New FTX CEO John J. Ray III said there was an “absence of record keeping” at the crypto company.
He noted that FTX used the accounting tool QuickBooks, an unusual choice for a multibillion-dollar company.
The remark was reminiscent of a scene in “Breaking Bad,” in which Skylar White says she uses Quicken.
The brightest minds of the world have long debated the question: Does life imitate art or does art imitate life?
On Tuesday morning, FTX’s recently appointed CEO John J. Ray III may have provided a clue.
Ray testified before the House Committee on Financial Services with the goal of uncovering exactly what went wrong at the now-bankrupt crypto exchange.
In a November interview with The New York Times, Ray had called FTX a “complete failure” that was worse than Enron — the energy trading firm that magnificently imploded in 2001 and whose bankruptcy he oversaw. Members of Congress did not let the comparison go unquestioned.
At the hearing, Congresswoman Ann Wagner of Missouri asked Ray to elaborate on the specific ways FTX was worse than “one of the largest corporate frauds in history.”
Ray explained that FTX was “unusual” in that it had “no record keeping whatsoever.” He said that employees would exchange invoices and expenses on Slack, the ubiquitous workplace chatroom.
“They use QuickBooks,” he added, referring to the accounting software.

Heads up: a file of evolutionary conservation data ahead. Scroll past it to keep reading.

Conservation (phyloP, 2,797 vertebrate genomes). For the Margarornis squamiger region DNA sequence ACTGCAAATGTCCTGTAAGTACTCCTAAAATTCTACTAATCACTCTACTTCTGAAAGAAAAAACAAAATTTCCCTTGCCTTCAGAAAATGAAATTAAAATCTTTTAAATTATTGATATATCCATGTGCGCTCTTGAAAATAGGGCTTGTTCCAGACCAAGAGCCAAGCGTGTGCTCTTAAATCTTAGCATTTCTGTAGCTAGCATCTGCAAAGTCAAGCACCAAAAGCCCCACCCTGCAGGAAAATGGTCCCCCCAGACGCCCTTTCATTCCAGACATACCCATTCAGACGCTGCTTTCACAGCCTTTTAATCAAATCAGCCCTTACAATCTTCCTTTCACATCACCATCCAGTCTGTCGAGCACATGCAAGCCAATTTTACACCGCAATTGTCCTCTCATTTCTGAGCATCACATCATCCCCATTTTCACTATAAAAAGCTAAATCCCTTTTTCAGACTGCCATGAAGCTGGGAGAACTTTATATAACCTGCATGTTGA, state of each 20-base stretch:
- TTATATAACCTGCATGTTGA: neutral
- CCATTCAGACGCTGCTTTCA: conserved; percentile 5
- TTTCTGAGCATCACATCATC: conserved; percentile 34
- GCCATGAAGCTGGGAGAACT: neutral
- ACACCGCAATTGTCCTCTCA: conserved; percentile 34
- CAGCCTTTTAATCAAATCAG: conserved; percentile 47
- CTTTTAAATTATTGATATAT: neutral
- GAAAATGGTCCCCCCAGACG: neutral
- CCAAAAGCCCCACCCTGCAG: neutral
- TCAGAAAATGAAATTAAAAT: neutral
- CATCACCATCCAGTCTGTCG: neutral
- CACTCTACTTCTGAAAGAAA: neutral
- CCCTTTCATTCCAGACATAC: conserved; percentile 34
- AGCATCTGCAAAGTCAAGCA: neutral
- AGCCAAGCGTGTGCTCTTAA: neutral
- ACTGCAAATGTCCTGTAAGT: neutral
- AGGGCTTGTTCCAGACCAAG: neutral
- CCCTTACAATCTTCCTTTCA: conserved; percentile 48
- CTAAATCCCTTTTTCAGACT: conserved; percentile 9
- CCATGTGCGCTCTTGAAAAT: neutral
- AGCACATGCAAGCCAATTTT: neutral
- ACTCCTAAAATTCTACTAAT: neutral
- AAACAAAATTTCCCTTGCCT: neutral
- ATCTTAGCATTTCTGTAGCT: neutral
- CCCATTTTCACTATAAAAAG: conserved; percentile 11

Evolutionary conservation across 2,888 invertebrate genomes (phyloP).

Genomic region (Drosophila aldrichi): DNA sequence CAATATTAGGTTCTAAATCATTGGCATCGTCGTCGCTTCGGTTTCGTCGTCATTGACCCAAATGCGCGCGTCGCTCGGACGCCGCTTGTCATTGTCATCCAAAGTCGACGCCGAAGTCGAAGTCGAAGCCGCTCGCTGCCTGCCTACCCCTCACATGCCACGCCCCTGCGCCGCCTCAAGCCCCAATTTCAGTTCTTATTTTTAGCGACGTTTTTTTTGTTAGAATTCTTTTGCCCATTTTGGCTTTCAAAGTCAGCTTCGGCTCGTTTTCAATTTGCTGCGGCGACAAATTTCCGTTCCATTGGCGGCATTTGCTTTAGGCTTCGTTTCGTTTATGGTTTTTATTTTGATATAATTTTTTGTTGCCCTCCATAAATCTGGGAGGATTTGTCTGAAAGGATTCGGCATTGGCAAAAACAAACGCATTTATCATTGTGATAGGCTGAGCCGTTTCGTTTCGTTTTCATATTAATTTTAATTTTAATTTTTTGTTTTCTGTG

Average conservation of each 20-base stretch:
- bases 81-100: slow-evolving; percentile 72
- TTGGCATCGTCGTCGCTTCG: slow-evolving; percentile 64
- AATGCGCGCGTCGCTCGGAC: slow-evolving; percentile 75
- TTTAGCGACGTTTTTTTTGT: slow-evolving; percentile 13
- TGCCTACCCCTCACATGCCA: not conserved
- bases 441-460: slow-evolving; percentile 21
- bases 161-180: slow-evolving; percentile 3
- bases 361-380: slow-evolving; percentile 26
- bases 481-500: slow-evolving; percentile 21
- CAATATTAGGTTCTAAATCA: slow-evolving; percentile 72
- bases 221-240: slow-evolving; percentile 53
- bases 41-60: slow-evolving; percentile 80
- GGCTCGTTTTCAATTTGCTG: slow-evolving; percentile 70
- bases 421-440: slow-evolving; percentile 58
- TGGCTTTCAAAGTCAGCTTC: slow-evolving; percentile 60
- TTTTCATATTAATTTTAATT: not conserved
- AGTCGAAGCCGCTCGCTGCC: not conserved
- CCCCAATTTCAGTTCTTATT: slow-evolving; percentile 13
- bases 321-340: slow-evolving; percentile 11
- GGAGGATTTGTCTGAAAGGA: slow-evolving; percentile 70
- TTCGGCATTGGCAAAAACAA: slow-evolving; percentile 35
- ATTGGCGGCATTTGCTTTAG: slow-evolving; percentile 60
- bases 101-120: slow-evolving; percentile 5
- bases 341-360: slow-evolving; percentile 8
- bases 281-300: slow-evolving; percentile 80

“QuickBooks?” Congresswoman Wagner asked for clarification.
“QuickBooks, very nice tool, not for a multibillion dollar company,” Ray confirmed.
For fans of the series “Breaking Bad,” the exchange may have seemed familiar.
In a scene from the fourth season of “Breaking Bad,” Ted Beneke’s company Beneke Fabricators is audited by the IRS. He brings in his accountant, Skyler White, to cover for him and asks her to pretend to be incompetent.
As White explains her bookkeeping strategy to the IRS officer, she reflexively asks, “When I input everything into the Quicken, nothing flashed red, so that’s gotta mean it’s ok, right?”
The IRS officer pauses, solemnly, before asking, “Quicken. You use Quicken to manage books for a business this size?”
Both Quicken and QuickBooks are accounting tools developed by Intuit, the financial software company behind TurboTax and Nerd Wallet. Intuit still owns QuickBooks, but sold Quicken in 2016.
QuickBooks typically is used for small and medium-sized businesses, but not ones that have billions of dollars in revenue or assets under management, like FTX and its affiliates did.
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